To mark this transition, the school holds a White Coat Ceremony where the students actually receive their white coats for the first time. Over the last year and a half, I have watched Alan work harder than I have EVER SEEN ANYONE WORK IN MY ENTIRE LIFE.
My heart was full to bursting to think of him successfully negotiating this insanely hard program… and doing it with a great GPA and earning the support of everyone around him. His classmates voted him the class speaker, and sitting in the audience with his parents watching him deliver this speech was so moving that I had to bite my fist and control the little rags of breath that were threatening to push me over into full-bore sobbing. (As it was, I wept very discreetly and in the photograph here of me with him—in his coat!—and his parents, my mascara hadn’t run… and it wasn’t even waterproof! A miracle.)
His speech was perfect: laugh-out-loud funny, surprising, and of course with a thoughtful message and all the poignancy that such a situation demands. As a writer, I loved it that part of his “thoughtful” part was about the power of words… how someone in the medical field can build up or destroy someone with just a few words. Patients lay their hearts in their hands and present them up to their health care providers, hoping that the news back will be something they can handle.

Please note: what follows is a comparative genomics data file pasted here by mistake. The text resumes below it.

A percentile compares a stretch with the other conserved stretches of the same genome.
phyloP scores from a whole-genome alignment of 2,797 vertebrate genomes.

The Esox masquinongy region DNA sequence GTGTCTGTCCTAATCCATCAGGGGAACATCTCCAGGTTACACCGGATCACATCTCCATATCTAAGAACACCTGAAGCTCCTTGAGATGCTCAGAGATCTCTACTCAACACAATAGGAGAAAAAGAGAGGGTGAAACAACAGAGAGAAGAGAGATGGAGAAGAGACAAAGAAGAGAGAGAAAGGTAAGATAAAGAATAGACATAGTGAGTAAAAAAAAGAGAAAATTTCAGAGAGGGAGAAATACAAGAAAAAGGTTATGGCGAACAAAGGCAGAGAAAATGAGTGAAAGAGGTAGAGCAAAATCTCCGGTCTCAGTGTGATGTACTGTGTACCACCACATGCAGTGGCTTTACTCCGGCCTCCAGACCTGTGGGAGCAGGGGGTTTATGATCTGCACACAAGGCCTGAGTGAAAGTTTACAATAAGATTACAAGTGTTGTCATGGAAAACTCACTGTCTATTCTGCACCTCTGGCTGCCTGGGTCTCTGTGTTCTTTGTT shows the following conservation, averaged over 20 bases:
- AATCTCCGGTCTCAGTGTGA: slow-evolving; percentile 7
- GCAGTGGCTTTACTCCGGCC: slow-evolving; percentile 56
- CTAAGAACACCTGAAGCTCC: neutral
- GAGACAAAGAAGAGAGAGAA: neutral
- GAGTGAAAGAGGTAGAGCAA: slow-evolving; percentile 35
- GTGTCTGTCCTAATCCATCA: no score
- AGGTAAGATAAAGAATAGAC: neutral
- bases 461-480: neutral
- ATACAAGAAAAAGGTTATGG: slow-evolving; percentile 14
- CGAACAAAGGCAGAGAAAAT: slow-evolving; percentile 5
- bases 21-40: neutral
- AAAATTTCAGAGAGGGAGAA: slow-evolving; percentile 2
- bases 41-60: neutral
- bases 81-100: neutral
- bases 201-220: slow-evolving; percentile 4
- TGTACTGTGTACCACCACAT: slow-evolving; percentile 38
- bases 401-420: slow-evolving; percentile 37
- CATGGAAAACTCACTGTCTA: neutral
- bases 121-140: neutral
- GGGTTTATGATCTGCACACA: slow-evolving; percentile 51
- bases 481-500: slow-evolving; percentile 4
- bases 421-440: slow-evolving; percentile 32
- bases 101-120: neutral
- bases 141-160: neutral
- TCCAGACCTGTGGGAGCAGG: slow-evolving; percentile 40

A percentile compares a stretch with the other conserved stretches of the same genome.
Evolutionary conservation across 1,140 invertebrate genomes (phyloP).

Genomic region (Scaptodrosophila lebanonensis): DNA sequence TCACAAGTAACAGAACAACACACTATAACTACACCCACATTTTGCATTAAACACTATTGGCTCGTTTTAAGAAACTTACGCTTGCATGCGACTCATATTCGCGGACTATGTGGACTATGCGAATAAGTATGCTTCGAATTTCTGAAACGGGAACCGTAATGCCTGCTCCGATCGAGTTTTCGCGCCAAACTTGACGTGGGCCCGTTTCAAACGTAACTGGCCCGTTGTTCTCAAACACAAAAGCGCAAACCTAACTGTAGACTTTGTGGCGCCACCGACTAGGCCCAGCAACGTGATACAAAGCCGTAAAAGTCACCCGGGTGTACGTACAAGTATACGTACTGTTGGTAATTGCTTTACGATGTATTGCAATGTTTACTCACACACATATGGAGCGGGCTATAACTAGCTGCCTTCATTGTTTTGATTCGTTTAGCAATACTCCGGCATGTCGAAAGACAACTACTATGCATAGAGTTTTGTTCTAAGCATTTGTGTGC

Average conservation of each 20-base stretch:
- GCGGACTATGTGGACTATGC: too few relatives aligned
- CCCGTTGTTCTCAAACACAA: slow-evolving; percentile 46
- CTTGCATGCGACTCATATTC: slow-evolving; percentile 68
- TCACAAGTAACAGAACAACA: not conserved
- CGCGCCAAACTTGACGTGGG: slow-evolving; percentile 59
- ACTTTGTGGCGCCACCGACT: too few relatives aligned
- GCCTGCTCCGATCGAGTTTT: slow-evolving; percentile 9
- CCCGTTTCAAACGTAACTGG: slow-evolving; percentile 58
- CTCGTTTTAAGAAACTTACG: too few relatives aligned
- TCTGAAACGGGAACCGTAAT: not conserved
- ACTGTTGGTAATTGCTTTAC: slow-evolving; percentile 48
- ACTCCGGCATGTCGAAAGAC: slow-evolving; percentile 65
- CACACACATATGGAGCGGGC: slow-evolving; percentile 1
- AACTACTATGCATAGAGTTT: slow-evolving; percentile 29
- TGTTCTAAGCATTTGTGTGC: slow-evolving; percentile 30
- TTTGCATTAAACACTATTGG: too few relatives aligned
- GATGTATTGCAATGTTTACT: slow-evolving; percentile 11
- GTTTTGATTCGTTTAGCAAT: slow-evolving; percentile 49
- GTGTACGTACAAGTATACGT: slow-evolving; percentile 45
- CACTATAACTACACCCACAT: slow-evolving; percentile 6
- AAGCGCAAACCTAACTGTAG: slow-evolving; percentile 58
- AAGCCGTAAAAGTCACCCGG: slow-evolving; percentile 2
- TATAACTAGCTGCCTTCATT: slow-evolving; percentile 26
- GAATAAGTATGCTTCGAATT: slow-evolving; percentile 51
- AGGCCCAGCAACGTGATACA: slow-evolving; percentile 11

Another main theme was how everyone around the students wants them to succeed, and he told an anecdote about volunteering at a diabetes screening in the Fruitvale neighborhood where people gladly offered up their fingers for clumsy and multiple stabbings, knowing that they were helping PA students learn how to do it.
Man, was that ever an impressive speech, and of course peppered with Alanisms that made everyone laugh (I saw one guy half-rise out of his chair and bury his head in his neighbor’s shoulder, he was laughing so hard). And afterwards, he got a huge and extended standing ovation.
As many people told him, and I wholeheartedly agree, that was the best speech they’d ever seen. He was just so real, as one person said. In fact, one of his jokes was to mock the speechiness people usually deliver. Leaning into the mic, he lowered his voice and talked about how we are leaving behind the past (pointing behind him with his finger), and moving into the future (again, gesturing) and that this was the “equinox of our education.” (Alan said he was really proud of this equinox line and originally intended to use it seriously, but at 2 a.m. in the café the night before graduation while he was pounding out the speech on his laptop, he realized how ridiculous it was.)
I have never felt so proud of someone that it actually felt painful. I wonder what it feels like to be a parent and watch those graduations. Someday I’ll need a big prescription of Valium – and I know just the person to prescribe it!
. . . . .